Former Vice President Joe Biden allegedly had forehead-to-forehead conversations with women who weren’t his wife.
According to three women who spoke with The Washington Post, Biden reportedly made them uncomfortable during brief meetings with the potential frontrunner for the Democratic nomination, should Biden ever officially declare.
The women, Vail Kohnert-Yount, Sofie Karasek and Ally Coll, recounted times in which Biden touched them; two of the women claimed that Biden came forehead to forehead with them in an article published late Wednesday, just shortly after Biden released a two-minute video to pledge to be more mindful of women’s personal space.
Kohnert-Yount told the newspaper that in 2013 while working as an intern in the White House, Biden introduced himself to her and shook her hand.
“He then put his hand on the back of my head and pressed his forehead to my forehead while he talked to me,” she told the Post in a statement. “I was so shocked that it was hard to focus on what he was saying. I remember he told me I was a ‘pretty girl.’”
Kohnert-Yount added that she didn’t believe that the incident was sexual harassment or assault.
“But it was the kind of inappropriate behavior that makes many women feel uncomfortable and unequal in the workplace,” she said.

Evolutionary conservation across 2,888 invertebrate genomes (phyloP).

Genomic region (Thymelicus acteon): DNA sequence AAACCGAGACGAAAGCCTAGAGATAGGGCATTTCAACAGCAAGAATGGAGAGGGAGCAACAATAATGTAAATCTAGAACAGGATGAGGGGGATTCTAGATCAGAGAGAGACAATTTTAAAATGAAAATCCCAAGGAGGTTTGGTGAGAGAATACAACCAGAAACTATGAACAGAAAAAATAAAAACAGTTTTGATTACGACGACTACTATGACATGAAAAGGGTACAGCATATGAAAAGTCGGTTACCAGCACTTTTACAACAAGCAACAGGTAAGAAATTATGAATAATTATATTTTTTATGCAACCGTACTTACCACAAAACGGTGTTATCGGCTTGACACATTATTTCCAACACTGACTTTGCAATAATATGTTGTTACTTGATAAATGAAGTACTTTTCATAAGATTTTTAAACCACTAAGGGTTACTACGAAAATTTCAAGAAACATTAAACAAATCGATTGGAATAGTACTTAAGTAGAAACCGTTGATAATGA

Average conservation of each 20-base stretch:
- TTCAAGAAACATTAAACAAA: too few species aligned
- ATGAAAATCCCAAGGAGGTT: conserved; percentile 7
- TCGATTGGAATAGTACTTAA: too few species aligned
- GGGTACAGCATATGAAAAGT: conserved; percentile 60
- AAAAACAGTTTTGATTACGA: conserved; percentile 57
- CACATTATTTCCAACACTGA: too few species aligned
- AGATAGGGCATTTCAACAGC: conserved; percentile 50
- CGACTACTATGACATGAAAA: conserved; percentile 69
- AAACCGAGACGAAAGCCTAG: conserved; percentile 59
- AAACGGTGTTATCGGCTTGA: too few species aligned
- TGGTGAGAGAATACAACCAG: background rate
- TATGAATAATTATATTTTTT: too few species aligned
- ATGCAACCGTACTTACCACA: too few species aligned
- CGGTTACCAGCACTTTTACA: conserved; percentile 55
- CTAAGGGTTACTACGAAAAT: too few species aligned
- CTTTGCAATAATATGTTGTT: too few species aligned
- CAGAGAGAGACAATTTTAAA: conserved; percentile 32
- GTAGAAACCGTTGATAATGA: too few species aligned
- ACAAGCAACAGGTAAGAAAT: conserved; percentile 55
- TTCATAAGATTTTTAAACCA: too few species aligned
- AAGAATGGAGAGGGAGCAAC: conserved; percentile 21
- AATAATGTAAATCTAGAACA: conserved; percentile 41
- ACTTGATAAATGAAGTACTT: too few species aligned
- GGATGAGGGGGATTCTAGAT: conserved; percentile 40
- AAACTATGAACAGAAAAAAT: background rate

Karasek told the Post that she met Biden during the Oscars where she appeared with a group of 51 sexual assault survivors and Lady Gaga in 2016. After telling Biden about a friend who’d committed suicide, she claims that Biden took her hands and put his forehead against hers.
Karasek told the Post that while she appreciated Biden’s support, she wasn’t cool with Biden’s forehead being all up in her personal space, and by personal space, I mean being directly against her forehead.
Coll met Biden during the 2008 election. She claims that she was introduced to Biden and the old man squeezed her shoulders, complimented her and held her for “for a beat too long.”
“There’s been a lack of understanding about the way that power can turn something that might seem innocuous into something that can make somebody feel uncomfortable,” Coll, who now runs the Purple Campaign, a nonprofit that combats sexual harassment, told the Post. She added that Biden’s video represented “a continued lack of understanding about why these stories are being told and their relevance in the #MeToo era.”
The total number of women claiming that Biden does not know when to break the huddle has grown to seven. Caitlyn Caruso, D. J. Hill, former Nevada state lawmaker Lucy Flores and Amy Lappos, a former congressional aide to Rep. Jim Himes (D-Conn.), have all come forward publicly with allegations in recent days, The Hill reports.
Biden acknowledged that times have changed and said he would adjust his behavior.
“Social norms have begun to change, they’ve shifted, and the boundaries of protecting personal space have been reset, and I get it,” Biden said in the video. “I hear what they’re saying. I understand it. I’ll be much more mindful. That’s my responsibility, and I’ll meet it.”
I don’t know a time when women wanted nonconsensual forehead-to-forehead touching or for men to invade their personal space, but noting that “social norms have changed” feels like a “Make America Great Again” statement from Biden, where it sounded good but he might want to rethink this.
In fact, he might want to rethink all of it, including running for president.